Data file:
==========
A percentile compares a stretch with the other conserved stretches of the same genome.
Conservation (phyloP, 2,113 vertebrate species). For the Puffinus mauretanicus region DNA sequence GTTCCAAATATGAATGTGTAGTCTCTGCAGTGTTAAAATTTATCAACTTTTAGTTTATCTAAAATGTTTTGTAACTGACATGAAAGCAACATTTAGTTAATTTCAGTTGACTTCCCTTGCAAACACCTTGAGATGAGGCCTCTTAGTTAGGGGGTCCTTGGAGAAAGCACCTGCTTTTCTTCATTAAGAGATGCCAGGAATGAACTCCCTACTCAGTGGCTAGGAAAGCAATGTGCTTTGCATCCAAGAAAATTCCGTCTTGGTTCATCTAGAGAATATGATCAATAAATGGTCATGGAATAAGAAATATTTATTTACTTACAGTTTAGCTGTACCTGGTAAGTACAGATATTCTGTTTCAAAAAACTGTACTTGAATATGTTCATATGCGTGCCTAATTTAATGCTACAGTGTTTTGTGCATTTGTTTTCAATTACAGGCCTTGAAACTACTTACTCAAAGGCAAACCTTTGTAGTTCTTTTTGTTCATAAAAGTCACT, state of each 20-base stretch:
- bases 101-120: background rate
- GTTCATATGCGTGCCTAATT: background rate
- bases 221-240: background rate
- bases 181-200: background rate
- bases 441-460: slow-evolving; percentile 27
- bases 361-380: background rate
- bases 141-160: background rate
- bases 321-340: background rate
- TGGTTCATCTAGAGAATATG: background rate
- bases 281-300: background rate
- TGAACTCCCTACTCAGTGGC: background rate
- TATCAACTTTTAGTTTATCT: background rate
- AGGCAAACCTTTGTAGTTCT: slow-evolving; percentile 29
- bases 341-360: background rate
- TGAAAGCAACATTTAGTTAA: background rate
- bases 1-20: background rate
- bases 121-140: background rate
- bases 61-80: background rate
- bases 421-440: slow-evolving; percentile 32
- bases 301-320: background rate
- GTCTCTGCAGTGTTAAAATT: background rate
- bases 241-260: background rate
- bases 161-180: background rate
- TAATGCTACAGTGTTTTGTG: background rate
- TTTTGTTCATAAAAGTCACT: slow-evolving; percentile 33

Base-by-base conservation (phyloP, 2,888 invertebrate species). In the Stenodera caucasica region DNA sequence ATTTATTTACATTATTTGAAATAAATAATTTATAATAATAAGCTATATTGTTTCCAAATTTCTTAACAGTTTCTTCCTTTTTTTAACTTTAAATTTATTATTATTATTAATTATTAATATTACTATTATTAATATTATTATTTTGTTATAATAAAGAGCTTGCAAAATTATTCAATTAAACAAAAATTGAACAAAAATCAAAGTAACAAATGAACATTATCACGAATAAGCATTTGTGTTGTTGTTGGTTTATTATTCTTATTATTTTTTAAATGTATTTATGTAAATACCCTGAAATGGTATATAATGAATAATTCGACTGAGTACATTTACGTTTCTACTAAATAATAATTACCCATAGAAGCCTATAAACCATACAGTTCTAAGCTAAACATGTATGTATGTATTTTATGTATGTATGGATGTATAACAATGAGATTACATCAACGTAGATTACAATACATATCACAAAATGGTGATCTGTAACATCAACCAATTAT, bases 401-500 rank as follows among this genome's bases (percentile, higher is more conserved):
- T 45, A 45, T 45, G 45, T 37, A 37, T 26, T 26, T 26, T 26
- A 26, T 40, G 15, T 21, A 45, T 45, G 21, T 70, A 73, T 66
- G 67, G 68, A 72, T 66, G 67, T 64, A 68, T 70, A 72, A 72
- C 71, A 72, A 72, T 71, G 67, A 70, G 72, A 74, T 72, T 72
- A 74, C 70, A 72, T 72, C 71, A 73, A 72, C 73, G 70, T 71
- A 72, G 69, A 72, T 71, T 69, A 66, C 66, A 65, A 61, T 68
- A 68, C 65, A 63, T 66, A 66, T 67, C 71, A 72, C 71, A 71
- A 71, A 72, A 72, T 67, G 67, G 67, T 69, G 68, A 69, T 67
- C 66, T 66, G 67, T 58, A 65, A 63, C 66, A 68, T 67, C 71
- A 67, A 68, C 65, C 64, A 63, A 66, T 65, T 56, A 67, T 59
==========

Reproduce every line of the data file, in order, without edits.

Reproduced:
A percentile compares a stretch with the other conserved stretches of the same genome.
Conservation (phyloP, 2,113 vertebrate species). For the Puffinus mauretanicus region DNA sequence GTTCCAAATATGAATGTGTAGTCTCTGCAGTGTTAAAATTTATCAACTTTTAGTTTATCTAAAATGTTTTGTAACTGACATGAAAGCAACATTTAGTTAATTTCAGTTGACTTCCCTTGCAAACACCTTGAGATGAGGCCTCTTAGTTAGGGGGTCCTTGGAGAAAGCACCTGCTTTTCTTCATTAAGAGATGCCAGGAATGAACTCCCTACTCAGTGGCTAGGAAAGCAATGTGCTTTGCATCCAAGAAAATTCCGTCTTGGTTCATCTAGAGAATATGATCAATAAATGGTCATGGAATAAGAAATATTTATTTACTTACAGTTTAGCTGTACCTGGTAAGTACAGATATTCTGTTTCAAAAAACTGTACTTGAATATGTTCATATGCGTGCCTAATTTAATGCTACAGTGTTTTGTGCATTTGTTTTCAATTACAGGCCTTGAAACTACTTACTCAAAGGCAAACCTTTGTAGTTCTTTTTGTTCATAAAAGTCACT, state of each 20-base stretch:
- bases 101-120: background rate
- GTTCATATGCGTGCCTAATT: background rate
- bases 221-240: background rate
- bases 181-200: background rate
- bases 441-460: slow-evolving; percentile 27
- bases 361-380: background rate
- bases 141-160: background rate
- bases 321-340: background rate
- TGGTTCATCTAGAGAATATG: background rate
- bases 281-300: background rate
- TGAACTCCCTACTCAGTGGC: background rate
- TATCAACTTTTAGTTTATCT: background rate
- AGGCAAACCTTTGTAGTTCT: slow-evolving; percentile 29
- bases 341-360: background rate
- TGAAAGCAACATTTAGTTAA: background rate
- bases 1-20: background rate
- bases 121-140: background rate
- bases 61-80: background rate
- bases 421-440: slow-evolving; percentile 32
- bases 301-320: background rate
- GTCTCTGCAGTGTTAAAATT: background rate
- bases 241-260: background rate
- bases 161-180: background rate
- TAATGCTACAGTGTTTTGTG: background rate
- TTTTGTTCATAAAAGTCACT: slow-evolving; percentile 33

Base-by-base conservation (phyloP, 2,888 invertebrate species). In the Stenodera caucasica region DNA sequence ATTTATTTACATTATTTGAAATAAATAATTTATAATAATAAGCTATATTGTTTCCAAATTTCTTAACAGTTTCTTCCTTTTTTTAACTTTAAATTTATTATTATTATTAATTATTAATATTACTATTATTAATATTATTATTTTGTTATAATAAAGAGCTTGCAAAATTATTCAATTAAACAAAAATTGAACAAAAATCAAAGTAACAAATGAACATTATCACGAATAAGCATTTGTGTTGTTGTTGGTTTATTATTCTTATTATTTTTTAAATGTATTTATGTAAATACCCTGAAATGGTATATAATGAATAATTCGACTGAGTACATTTACGTTTCTACTAAATAATAATTACCCATAGAAGCCTATAAACCATACAGTTCTAAGCTAAACATGTATGTATGTATTTTATGTATGTATGGATGTATAACAATGAGATTACATCAACGTAGATTACAATACATATCACAAAATGGTGATCTGTAACATCAACCAATTAT, bases 401-500 rank as follows among this genome's bases (percentile, higher is more conserved):
- T 45, A 45, T 45, G 45, T 37, A 37, T 26, T 26, T 26, T 26
- A 26, T 40, G 15, T 21, A 45, T 45, G 21, T 70, A 73, T 66
- G 67, G 68, A 72, T 66, G 67, T 64, A 68, T 70, A 72, A 72
- C 71, A 72, A 72, T 71, G 67, A 70, G 72, A 74, T 72, T 72
- A 74, C 70, A 72, T 72, C 71, A 73, A 72, C 73, G 70, T 71
- A 72, G 69, A 72, T 71, T 69, A 66, C 66, A 65, A 61, T 68
- A 68, C 65, A 63, T 66, A 66, T 67, C 71, A 72, C 71, A 71
- A 71, A 72, A 72, T 67, G 67, G 67, T 69, G 68, A 69, T 67
- C 66, T 66, G 67, T 58, A 65, A 63, C 66, A 68, T 67, C 71
- A 67, A 68, C 65, C 64, A 63, A 66, T 65, T 56, A 67, T 59